Census replacement to portray patterns of immigration, aboriginals and religion

OTTAWA - Canada is about to find out how colourful a country it is. Just how vibrant the colours will be, however — well, that's another story.

On Wednesday, Statistics Canada will publish the first part of its controversial National Household Survey, detailing patterns of immigration, Aboriginal Peoples, race and religion.

The first-of-its-kind voluntary survey, which compiles responses from more than three million people, replaces the cancelled long-form census. And even Statistics Canada itself has admitted it won't match the detailed, neighbourhood-level information of its mandatory predecessor.

Harper stokes resentments in discreet class war

The willingness of much of the Canadian media to go along with the Conservative narrative about Stephen Harper’s “moderation” has allowed the prime minister to wage a discreet class war against working people without attracting too much attention.

Canadians don’t like Harper’s anti-worker agenda — when they notice it. That’s why there’s been such a public outcry since the temporary foreign worker program was exposed as a mechanism by which the Harper government has flooded the country with hundreds of thousands of cheap foreign workers, thereby suppressing Canadian wages in the interests of helping corporations.

Harper comms 101: When cornered, blame a bureaucrat

When Ground Control cuts Major Tom’s umbilical cord, you know the acidification of Canadian politics is complete.

Not only is Marc Garneau this country’s first astronaut, he actually operated Canada’s robotic space arm on two NASA missions. Moreover, it was Garneau who suggested to Industry Minister Christian Paradis that the Canadarm, a Canadian invention, be placed in a venue where people could actually see it — the Canada Aviation and Space Museum.

RCMP muzzling testimony at Senate committee, says officer

A B.C. Mountie on stress leave says the force is preventing him from travelling to a Senate committee hearing in Ottawa to testify about harassment within the force.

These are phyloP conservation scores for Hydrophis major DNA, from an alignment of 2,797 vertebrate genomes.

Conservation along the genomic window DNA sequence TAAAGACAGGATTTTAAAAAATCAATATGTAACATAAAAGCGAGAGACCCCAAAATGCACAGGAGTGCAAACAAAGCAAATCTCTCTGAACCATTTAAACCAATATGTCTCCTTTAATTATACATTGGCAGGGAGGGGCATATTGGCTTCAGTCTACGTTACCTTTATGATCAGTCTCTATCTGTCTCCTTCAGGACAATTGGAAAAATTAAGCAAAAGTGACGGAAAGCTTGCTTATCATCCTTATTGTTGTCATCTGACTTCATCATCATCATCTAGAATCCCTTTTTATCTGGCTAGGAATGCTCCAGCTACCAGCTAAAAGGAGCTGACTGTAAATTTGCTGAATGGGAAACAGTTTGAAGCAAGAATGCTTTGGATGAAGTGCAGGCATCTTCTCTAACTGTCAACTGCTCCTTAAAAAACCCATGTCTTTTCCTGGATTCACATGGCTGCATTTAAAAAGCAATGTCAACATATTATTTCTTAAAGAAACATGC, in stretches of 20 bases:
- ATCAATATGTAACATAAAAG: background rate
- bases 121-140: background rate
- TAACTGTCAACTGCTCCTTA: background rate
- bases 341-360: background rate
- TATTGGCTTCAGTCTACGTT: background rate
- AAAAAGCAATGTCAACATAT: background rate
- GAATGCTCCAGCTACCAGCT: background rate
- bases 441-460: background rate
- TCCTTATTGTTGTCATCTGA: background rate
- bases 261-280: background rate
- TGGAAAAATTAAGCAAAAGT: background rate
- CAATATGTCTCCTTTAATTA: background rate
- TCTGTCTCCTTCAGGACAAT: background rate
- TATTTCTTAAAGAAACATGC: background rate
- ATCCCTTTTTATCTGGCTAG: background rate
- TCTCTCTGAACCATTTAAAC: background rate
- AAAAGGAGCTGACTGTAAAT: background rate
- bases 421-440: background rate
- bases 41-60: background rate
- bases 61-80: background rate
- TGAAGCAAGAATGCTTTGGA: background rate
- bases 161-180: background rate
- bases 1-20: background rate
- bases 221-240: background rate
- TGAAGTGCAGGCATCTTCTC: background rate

Cpl. Roland Beaulieu was supposed to be in Ottawa on Monday, but late last week an RCMP doctor sent him an email saying if he is well enough to travel and testify at the committee then he's well enough to return to administrative work with the force.

No personal comments about us, Statistics Canada warns employees

OTTAWA — Number-crunchers at Statistics Canada are expected to refrain from making personal comments about the organization and government, including on social media and during their personal time, as part of the agency’s “code of conduct.”

A separate document on media training warns Statistics Canada bureaucrats about how to avoid “heading for a disaster” in a news interview and to “expect the sensational to be at the top of the story.”

Is Joe Oliver actually winning the debate on climate change?

In Ottawa? Maybe.

Once again, Natural Resource minister Joe Oliver is making some people (read: the Opposition) shake their heads in some combination of shame and disbelief thanks to something he said in response to a well-regarded voice on climate change. And once again, as a result, everyone is talking about Canada’s resource sector.

Elizabeth May calling for investigation into Labrador by-election

Green Party MP Elizabeth May wants the ethics commissioner to investigate Prime Minister Stephen Harper, particularly his calling of a by-election in Labrador.

It’s the riding former cabinet minister Peter Penashue held until he resigned his position and seat amidst a swirl of controversy in March.

Senators Brazeau, Harb to repay thousands in living expenses

Two senators whose housing and meal expenses were audited will have to repay tens of thousands of dollars, CTV News has learned.